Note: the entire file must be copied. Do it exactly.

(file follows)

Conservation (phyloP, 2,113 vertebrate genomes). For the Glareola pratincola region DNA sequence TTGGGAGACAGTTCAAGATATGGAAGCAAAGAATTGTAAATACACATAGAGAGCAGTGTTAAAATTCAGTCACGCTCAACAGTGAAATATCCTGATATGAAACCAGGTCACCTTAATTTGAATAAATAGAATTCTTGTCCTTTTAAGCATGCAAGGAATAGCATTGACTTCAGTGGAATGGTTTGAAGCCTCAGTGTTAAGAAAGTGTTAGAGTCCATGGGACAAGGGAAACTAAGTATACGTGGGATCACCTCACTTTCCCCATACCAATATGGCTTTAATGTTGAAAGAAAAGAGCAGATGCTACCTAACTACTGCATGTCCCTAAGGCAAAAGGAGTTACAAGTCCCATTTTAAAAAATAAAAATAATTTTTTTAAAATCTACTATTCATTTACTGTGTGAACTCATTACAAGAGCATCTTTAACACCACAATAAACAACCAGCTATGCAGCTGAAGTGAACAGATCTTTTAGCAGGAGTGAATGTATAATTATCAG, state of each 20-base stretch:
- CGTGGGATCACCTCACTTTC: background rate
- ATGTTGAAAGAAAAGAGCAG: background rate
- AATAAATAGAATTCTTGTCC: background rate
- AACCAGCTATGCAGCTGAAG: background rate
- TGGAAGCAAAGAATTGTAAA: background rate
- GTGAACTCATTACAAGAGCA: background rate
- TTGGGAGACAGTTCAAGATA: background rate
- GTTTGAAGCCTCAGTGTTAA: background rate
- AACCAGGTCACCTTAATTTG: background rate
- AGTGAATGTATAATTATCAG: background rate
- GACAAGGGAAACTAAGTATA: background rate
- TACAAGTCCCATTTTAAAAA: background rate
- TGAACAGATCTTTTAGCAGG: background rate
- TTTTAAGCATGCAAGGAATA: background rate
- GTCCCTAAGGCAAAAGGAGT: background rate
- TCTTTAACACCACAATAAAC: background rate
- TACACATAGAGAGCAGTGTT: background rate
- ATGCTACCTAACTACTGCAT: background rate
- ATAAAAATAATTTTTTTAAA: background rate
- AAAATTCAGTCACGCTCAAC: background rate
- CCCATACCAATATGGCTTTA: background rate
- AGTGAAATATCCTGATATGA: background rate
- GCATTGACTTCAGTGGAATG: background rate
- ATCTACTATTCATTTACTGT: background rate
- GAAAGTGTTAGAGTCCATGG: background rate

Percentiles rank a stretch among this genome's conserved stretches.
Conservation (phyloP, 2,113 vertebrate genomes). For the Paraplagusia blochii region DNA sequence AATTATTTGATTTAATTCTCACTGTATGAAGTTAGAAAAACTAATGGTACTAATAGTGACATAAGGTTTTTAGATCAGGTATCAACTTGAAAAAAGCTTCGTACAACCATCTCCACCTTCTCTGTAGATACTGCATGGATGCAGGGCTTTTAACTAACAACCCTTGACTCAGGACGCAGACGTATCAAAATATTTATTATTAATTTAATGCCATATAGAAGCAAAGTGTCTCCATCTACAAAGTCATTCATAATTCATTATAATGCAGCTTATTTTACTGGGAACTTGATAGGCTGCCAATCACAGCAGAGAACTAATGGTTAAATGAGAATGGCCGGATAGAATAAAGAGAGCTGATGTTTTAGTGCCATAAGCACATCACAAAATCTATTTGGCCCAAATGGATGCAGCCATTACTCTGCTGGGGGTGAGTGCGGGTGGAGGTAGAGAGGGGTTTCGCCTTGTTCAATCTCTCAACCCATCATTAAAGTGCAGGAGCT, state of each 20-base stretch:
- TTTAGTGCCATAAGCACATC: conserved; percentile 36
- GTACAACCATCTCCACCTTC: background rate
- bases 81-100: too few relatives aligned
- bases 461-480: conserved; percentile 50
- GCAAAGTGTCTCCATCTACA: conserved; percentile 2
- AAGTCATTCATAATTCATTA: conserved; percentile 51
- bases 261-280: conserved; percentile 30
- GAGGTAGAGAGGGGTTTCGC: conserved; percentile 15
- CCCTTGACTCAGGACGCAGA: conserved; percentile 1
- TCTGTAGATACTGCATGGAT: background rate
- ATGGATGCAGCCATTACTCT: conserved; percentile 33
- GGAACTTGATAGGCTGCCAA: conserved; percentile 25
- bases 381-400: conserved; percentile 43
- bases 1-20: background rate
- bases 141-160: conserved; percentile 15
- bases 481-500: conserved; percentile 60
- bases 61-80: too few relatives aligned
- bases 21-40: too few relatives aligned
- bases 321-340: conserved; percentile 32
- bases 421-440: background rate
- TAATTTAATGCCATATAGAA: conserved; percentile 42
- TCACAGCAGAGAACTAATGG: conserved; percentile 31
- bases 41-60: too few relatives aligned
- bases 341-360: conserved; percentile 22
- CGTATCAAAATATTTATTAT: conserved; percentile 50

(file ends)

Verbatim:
Conservation (phyloP, 2,113 vertebrate genomes). For the Glareola pratincola region DNA sequence TTGGGAGACAGTTCAAGATATGGAAGCAAAGAATTGTAAATACACATAGAGAGCAGTGTTAAAATTCAGTCACGCTCAACAGTGAAATATCCTGATATGAAACCAGGTCACCTTAATTTGAATAAATAGAATTCTTGTCCTTTTAAGCATGCAAGGAATAGCATTGACTTCAGTGGAATGGTTTGAAGCCTCAGTGTTAAGAAAGTGTTAGAGTCCATGGGACAAGGGAAACTAAGTATACGTGGGATCACCTCACTTTCCCCATACCAATATGGCTTTAATGTTGAAAGAAAAGAGCAGATGCTACCTAACTACTGCATGTCCCTAAGGCAAAAGGAGTTACAAGTCCCATTTTAAAAAATAAAAATAATTTTTTTAAAATCTACTATTCATTTACTGTGTGAACTCATTACAAGAGCATCTTTAACACCACAATAAACAACCAGCTATGCAGCTGAAGTGAACAGATCTTTTAGCAGGAGTGAATGTATAATTATCAG, state of each 20-base stretch:
- CGTGGGATCACCTCACTTTC: background rate
- ATGTTGAAAGAAAAGAGCAG: background rate
- AATAAATAGAATTCTTGTCC: background rate
- AACCAGCTATGCAGCTGAAG: background rate
- TGGAAGCAAAGAATTGTAAA: background rate
- GTGAACTCATTACAAGAGCA: background rate
- TTGGGAGACAGTTCAAGATA: background rate
- GTTTGAAGCCTCAGTGTTAA: background rate
- AACCAGGTCACCTTAATTTG: background rate
- AGTGAATGTATAATTATCAG: background rate
- GACAAGGGAAACTAAGTATA: background rate
- TACAAGTCCCATTTTAAAAA: background rate
- TGAACAGATCTTTTAGCAGG: background rate
- TTTTAAGCATGCAAGGAATA: background rate
- GTCCCTAAGGCAAAAGGAGT: background rate
- TCTTTAACACCACAATAAAC: background rate
- TACACATAGAGAGCAGTGTT: background rate
- ATGCTACCTAACTACTGCAT: background rate
- ATAAAAATAATTTTTTTAAA: background rate
- AAAATTCAGTCACGCTCAAC: background rate
- CCCATACCAATATGGCTTTA: background rate
- AGTGAAATATCCTGATATGA: background rate
- GCATTGACTTCAGTGGAATG: background rate
- ATCTACTATTCATTTACTGT: background rate
- GAAAGTGTTAGAGTCCATGG: background rate

Percentiles rank a stretch among this genome's conserved stretches.
Conservation (phyloP, 2,113 vertebrate genomes). For the Paraplagusia blochii region DNA sequence AATTATTTGATTTAATTCTCACTGTATGAAGTTAGAAAAACTAATGGTACTAATAGTGACATAAGGTTTTTAGATCAGGTATCAACTTGAAAAAAGCTTCGTACAACCATCTCCACCTTCTCTGTAGATACTGCATGGATGCAGGGCTTTTAACTAACAACCCTTGACTCAGGACGCAGACGTATCAAAATATTTATTATTAATTTAATGCCATATAGAAGCAAAGTGTCTCCATCTACAAAGTCATTCATAATTCATTATAATGCAGCTTATTTTACTGGGAACTTGATAGGCTGCCAATCACAGCAGAGAACTAATGGTTAAATGAGAATGGCCGGATAGAATAAAGAGAGCTGATGTTTTAGTGCCATAAGCACATCACAAAATCTATTTGGCCCAAATGGATGCAGCCATTACTCTGCTGGGGGTGAGTGCGGGTGGAGGTAGAGAGGGGTTTCGCCTTGTTCAATCTCTCAACCCATCATTAAAGTGCAGGAGCT, state of each 20-base stretch:
- TTTAGTGCCATAAGCACATC: conserved; percentile 36
- GTACAACCATCTCCACCTTC: background rate
- bases 81-100: too few relatives aligned
- bases 461-480: conserved; percentile 50
- GCAAAGTGTCTCCATCTACA: conserved; percentile 2
- AAGTCATTCATAATTCATTA: conserved; percentile 51
- bases 261-280: conserved; percentile 30
- GAGGTAGAGAGGGGTTTCGC: conserved; percentile 15
- CCCTTGACTCAGGACGCAGA: conserved; percentile 1
- TCTGTAGATACTGCATGGAT: background rate
- ATGGATGCAGCCATTACTCT: conserved; percentile 33
- GGAACTTGATAGGCTGCCAA: conserved; percentile 25
- bases 381-400: conserved; percentile 43
- bases 1-20: background rate
- bases 141-160: conserved; percentile 15
- bases 481-500: conserved; percentile 60
- bases 61-80: too few relatives aligned
- bases 21-40: too few relatives aligned
- bases 321-340: conserved; percentile 32
- bases 421-440: background rate
- TAATTTAATGCCATATAGAA: conserved; percentile 42
- TCACAGCAGAGAACTAATGG: conserved; percentile 31
- bases 41-60: too few relatives aligned
- bases 341-360: conserved; percentile 22
- CGTATCAAAATATTTATTAT: conserved; percentile 50